Alternatively, U.S. Pat. No. 6,351,815 B1 to Adams (“the '815 patent”) discloses a system for providing media-independent security for a printed document. The '815 patent discloses use of a background object, an image object or a watermark object. The '815 patent further discloses that a pattern may be output with copies of the document and that data may be inserted in the pattern. The data contained in the pattern may include information relating to the creation and control of the entire document. However, the '815 patent fails to teach the insertion of data on the printed document that is unique to each page of the document to be printed. Furthermore, if the printed page is copied, the watermark may also be copied.
Published U.S. Patent Application No. US 2002/0041372 to Gardner et al. (“the 0041372 application”) discloses use of a latent security marking on a document to determine of the document is an original, the marking comprising a covert phosphor formulation that renders the mark visible only under certain lighting. Again, however, the 0041372 application fails to teach the insertion of data on the printed document that is unique to each page of the document to be printed.
Published U.S. Patent Application No. US 2002/0105572 to Testardi et al. (“the 0105572 application”) discloses the use of a glossy topcoat that may be applied to a document to provide a security mark on the printed document. However, the 0105572 application also fails to teach the insertion of data on the printed document that is unique to each page of the document to be printed.
Finally, Published Patent Application No. GB 2358115 to Braudaway et al. (“the 2358115 application”) discloses sending an encrypted document to a printer that may be certified by a user as authentic, the certification appearing on the printed copy. The 2358115 application also teaches the use of special paper that is very difficult to copy or reproduce such that unauthorized copies of the document will be readily discernable. However, like the above-listed references, the 2358115 application also fails to teach the insertion of data on the printed document that is unique to each page of the document to be printed.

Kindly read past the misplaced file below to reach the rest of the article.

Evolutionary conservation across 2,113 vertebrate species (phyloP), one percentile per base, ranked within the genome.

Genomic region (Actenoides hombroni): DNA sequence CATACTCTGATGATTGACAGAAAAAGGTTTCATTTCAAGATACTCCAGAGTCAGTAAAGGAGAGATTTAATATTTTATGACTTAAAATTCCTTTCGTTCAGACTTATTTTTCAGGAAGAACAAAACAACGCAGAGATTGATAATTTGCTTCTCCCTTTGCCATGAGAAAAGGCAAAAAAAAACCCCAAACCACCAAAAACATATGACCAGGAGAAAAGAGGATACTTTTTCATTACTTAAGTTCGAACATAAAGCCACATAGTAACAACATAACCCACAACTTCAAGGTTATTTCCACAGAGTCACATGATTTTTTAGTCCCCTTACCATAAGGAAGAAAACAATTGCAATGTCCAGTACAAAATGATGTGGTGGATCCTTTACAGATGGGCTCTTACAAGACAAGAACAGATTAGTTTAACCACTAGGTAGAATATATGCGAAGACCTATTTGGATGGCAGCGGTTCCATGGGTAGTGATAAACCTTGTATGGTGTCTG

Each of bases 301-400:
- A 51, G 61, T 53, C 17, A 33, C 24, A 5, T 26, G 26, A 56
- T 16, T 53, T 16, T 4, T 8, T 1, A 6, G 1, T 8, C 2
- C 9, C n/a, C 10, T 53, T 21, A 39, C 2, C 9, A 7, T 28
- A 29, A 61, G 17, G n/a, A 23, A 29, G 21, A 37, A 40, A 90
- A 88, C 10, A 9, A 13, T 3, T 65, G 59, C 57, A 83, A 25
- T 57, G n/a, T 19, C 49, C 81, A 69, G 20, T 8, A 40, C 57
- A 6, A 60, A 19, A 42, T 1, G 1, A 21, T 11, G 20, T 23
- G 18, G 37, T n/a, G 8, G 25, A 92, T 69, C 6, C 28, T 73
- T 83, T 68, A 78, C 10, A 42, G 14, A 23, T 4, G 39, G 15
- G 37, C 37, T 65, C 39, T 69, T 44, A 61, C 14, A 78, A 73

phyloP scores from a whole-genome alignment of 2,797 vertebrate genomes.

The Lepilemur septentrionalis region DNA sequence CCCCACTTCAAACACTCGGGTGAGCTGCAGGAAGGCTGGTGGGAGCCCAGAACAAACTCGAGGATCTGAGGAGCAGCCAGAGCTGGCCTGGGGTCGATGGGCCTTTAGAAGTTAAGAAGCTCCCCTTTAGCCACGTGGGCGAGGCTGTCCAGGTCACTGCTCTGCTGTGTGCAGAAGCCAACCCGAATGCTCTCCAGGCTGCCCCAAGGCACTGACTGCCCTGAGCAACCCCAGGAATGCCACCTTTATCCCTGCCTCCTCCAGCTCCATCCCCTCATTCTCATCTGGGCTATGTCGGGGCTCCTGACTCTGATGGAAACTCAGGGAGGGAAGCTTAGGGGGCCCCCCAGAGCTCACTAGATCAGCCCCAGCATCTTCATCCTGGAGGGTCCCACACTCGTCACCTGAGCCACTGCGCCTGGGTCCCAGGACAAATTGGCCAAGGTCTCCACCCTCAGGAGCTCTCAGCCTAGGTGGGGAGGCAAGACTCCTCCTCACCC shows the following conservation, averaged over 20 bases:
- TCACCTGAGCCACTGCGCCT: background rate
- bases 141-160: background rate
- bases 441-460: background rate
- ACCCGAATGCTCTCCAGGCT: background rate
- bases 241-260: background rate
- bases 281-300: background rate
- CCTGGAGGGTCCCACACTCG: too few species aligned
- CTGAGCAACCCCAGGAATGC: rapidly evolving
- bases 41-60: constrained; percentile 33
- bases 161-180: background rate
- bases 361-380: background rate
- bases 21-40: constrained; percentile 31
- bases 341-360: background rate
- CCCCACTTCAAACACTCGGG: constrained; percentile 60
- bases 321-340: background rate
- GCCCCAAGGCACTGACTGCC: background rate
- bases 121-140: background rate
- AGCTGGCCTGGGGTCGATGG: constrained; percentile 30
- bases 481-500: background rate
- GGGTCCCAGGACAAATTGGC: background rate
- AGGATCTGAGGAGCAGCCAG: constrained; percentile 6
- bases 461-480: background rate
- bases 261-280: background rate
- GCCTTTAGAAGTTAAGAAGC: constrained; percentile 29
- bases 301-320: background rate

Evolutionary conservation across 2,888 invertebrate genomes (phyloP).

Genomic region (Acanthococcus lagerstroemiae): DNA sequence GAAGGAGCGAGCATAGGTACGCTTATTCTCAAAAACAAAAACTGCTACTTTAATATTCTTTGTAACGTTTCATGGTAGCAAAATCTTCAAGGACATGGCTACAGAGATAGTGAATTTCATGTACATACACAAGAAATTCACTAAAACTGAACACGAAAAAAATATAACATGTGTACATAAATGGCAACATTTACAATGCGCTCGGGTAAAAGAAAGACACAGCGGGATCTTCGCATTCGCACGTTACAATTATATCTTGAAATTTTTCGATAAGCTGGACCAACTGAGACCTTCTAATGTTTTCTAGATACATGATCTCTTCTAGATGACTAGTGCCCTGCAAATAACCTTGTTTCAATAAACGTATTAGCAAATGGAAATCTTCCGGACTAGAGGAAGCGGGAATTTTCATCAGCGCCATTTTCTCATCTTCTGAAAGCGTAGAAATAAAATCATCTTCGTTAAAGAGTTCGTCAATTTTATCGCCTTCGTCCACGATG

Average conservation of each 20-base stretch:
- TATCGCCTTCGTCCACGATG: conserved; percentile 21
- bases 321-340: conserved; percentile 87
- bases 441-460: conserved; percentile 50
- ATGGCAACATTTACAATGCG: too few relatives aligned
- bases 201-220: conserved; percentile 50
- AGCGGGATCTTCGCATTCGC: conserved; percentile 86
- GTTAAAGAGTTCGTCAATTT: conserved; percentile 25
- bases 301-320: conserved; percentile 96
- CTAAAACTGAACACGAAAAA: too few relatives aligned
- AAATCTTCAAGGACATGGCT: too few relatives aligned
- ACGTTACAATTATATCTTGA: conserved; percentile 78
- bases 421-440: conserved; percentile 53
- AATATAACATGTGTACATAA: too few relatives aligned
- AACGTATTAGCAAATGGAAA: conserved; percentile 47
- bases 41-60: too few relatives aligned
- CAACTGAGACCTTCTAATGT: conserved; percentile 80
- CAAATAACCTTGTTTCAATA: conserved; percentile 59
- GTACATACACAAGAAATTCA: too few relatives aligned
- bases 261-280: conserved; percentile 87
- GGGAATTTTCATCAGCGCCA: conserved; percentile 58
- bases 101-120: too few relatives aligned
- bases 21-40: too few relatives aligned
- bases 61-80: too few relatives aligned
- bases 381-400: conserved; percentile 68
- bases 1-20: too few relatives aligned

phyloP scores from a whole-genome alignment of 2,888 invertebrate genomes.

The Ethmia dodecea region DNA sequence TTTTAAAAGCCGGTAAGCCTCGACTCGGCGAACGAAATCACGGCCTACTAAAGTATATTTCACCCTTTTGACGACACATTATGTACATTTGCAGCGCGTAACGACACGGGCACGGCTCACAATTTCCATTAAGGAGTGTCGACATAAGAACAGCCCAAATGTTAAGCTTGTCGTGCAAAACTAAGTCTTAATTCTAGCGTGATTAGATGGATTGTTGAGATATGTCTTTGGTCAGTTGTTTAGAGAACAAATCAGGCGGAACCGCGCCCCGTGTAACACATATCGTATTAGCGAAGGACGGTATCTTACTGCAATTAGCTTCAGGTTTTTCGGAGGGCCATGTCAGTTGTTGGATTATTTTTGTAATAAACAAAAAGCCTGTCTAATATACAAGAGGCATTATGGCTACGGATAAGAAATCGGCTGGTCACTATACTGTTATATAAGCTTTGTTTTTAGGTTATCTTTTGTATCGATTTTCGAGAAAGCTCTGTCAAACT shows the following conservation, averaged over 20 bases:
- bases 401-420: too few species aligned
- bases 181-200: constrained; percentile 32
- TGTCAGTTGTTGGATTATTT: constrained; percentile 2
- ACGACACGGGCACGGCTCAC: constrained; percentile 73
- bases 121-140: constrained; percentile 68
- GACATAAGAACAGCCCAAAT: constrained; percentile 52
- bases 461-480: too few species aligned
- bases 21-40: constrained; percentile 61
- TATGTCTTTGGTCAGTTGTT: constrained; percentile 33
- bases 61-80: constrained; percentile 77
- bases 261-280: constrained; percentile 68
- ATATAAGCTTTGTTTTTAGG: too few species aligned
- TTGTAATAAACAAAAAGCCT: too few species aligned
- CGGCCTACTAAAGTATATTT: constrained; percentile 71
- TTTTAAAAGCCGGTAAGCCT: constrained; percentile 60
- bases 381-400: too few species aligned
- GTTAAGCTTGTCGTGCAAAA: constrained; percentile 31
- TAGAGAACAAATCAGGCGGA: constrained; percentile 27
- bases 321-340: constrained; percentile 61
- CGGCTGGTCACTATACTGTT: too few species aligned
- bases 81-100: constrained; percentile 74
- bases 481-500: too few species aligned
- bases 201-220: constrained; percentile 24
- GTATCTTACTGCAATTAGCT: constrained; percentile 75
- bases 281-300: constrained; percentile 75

Therefore, what is desired is a document security system that will watermark each page as it prints so as to indicate whether unauthorized printing, alteration or duplication of a document has occurred. The watermark being provided such that it cannot be accurately copied or counterfeited, and containing machine readable encoded data unique to each page.
It is also desired to provide a document security system that will provide a security marking on a printed document, the security marking being unique to each page of the document.
It is further desired to provide a document security system that will provide a secure printing environment, such that unauthorized copies of documents cannot be printed.
These and other objects are obtained by a document security system where a printer is addressed and linked to a document source and is provided such that a security encryption/certification is carried through to print the file. The printed pages are marked with a security marking (“a watermark”) that uniquely identifies that particular authentic page of the printed document.
In implementing this document security system, the printer might, for instance, be arranged to only print if the file is coded as from a selected source. Alternatively, the printer might be set up to print only if the file access history meets specified criteria, for instance, “never before opened.” Further, the printer may be programmed to only print the document once.